BP's $7.8 billion deal may speed payments for U.S. spill
By Kathy Finn, Andrew Longstreth and Tom Bergin
NEW ORLEANS (Reuters) - The estimated $7.8 billion deal struck by BP Plc with businesses and individuals suing over the massive 2010 Gulf of Mexico oil spill could speed up payments to thousands of claimants and offers lawyers a potential windfall in legal fees.
London-based BP announced the deal on Friday with the Plaintiffs' Steering Committee, or PSC, which represents condominium owners, fishermen, hoteliers, restaurateurs and others who say their livelihoods were damaged by the April 20, 2010, explosion of the Deepwater Horizon drilling rig and subsequent oil spill.
The settlement, which delayed a giant trial that had been set to get under way in a New Orleans federal court on Monday is a step by BP toward resolving its liability in the case, which could stretch into the tens of billions of dollars. But the deal does nothing to settle charges brought by BP's biggest opponent in the trial: the U.S. government.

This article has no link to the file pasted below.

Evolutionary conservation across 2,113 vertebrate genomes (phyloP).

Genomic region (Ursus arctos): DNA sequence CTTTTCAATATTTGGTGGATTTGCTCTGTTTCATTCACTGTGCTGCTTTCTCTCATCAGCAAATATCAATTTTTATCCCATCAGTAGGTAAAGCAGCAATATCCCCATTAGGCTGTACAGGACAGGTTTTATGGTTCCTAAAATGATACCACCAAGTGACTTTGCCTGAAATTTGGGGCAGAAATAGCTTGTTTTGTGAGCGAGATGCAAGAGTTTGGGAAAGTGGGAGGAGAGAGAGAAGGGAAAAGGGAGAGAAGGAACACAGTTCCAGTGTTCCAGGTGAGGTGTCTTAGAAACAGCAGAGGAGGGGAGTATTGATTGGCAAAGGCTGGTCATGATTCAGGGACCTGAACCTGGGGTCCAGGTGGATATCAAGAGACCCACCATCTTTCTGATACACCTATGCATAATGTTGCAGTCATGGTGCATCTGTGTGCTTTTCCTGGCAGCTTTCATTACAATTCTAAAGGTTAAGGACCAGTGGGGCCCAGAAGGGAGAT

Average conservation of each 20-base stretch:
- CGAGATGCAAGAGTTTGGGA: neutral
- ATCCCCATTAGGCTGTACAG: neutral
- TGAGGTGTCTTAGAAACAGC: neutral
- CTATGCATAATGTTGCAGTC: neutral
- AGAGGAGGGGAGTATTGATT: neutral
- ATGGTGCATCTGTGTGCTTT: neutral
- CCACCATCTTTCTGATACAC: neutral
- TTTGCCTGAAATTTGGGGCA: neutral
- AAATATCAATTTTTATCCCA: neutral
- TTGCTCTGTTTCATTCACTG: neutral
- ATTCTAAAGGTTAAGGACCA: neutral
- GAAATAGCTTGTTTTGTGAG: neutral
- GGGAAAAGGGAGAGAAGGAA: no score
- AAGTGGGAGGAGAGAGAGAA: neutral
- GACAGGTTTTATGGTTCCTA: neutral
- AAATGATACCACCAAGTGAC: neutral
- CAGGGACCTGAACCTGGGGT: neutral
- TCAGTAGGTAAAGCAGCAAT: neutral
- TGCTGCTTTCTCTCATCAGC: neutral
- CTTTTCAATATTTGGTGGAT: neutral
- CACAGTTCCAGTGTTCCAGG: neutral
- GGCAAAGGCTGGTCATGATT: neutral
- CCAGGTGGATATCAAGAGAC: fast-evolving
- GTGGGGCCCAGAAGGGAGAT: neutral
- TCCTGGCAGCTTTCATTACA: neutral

Eleven people died and 4.9 million barrels of oil spewed from the mile-deep (1.6 km-deep) Macondo oil well in by far the worst offshore U.S. oil spill.
In addition to the Justice Department, BP still faces lawsuits from five U.S. states whose coastlines were oiled, as well as its partners in the ill-fated Macondo well.
U.S. District Judge Carl Barbier in an order late on Friday delayed the trial, saying the settlement "would likely result in a realignment of the parties in this litigation and require substantial changes" to the trial plan.
Barbier, who will preside over the three-part trial that could stretch through 2012, set no definite date for the trial to resume. Barbier would also have to approve the settlement.
BP has already paid out about $6.1 billion to compensate about 220,000 plaintiffs from the Gulf Coast Claims Facility, or GCCF, a trust fund administered by Kenneth Feinberg. The latest settlement will be in addition to that. Continued...